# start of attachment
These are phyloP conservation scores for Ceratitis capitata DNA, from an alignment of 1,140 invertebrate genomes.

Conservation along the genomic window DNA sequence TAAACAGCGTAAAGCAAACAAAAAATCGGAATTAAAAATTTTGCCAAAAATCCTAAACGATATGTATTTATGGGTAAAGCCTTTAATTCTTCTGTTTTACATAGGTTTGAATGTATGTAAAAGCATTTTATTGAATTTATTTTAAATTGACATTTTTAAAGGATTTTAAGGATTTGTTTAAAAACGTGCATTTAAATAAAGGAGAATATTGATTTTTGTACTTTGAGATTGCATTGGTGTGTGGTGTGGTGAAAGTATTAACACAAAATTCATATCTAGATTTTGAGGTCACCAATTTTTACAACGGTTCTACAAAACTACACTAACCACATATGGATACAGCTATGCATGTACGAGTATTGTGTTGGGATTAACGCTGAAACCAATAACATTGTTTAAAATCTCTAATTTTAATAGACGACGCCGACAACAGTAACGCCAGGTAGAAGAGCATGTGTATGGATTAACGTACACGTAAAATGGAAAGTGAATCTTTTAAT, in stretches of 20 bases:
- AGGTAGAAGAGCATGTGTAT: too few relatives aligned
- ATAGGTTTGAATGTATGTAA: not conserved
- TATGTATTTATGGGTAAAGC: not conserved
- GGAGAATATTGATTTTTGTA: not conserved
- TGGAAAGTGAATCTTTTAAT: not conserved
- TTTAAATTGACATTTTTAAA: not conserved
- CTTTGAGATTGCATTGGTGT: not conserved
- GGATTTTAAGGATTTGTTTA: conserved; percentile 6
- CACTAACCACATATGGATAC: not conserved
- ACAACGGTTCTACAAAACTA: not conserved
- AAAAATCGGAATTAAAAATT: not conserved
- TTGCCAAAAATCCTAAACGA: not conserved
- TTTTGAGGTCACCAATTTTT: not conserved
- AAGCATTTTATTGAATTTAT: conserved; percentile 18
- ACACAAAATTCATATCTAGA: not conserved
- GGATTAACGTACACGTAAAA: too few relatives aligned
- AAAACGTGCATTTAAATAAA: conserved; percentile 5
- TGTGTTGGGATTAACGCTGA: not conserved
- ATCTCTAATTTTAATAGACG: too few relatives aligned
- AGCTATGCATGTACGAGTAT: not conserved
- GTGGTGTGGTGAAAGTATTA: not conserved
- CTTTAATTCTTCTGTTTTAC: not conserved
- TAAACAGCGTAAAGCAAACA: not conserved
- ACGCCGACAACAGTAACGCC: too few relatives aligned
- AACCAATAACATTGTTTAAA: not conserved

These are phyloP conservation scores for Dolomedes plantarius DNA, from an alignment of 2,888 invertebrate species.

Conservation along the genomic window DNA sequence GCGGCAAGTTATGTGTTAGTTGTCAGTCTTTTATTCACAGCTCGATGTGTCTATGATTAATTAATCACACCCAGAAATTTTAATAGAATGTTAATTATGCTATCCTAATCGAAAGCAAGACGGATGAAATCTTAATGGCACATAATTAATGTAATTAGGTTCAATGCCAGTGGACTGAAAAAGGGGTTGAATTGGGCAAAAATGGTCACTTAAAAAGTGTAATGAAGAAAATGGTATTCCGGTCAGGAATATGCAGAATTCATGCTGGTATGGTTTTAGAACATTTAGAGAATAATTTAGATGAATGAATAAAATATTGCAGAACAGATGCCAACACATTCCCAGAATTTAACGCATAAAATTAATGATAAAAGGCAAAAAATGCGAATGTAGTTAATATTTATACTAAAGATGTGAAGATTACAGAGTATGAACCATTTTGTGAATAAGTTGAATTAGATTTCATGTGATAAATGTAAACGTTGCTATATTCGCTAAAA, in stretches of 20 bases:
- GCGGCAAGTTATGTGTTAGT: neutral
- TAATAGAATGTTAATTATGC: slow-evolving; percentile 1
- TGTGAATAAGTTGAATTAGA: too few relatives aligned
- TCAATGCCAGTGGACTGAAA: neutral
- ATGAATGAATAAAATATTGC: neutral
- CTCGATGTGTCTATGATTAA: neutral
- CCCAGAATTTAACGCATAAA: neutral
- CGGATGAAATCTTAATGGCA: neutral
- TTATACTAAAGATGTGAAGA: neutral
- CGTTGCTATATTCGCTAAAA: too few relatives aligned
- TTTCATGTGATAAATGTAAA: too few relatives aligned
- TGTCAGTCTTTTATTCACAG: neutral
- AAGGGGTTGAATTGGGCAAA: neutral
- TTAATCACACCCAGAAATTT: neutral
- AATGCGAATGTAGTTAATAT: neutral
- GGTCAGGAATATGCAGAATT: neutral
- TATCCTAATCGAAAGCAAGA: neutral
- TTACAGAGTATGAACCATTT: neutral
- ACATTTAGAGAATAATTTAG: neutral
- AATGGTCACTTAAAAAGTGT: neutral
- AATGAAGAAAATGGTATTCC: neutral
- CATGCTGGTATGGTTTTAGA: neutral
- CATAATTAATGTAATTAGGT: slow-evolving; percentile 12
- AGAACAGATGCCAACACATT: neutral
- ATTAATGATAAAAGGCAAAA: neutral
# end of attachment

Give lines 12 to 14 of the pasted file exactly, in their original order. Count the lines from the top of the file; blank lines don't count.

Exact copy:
- ACAACGGTTCTACAAAACTA: not conserved
- AAAAATCGGAATTAAAAATT: not conserved
- TTGCCAAAAATCCTAAACGA: not conserved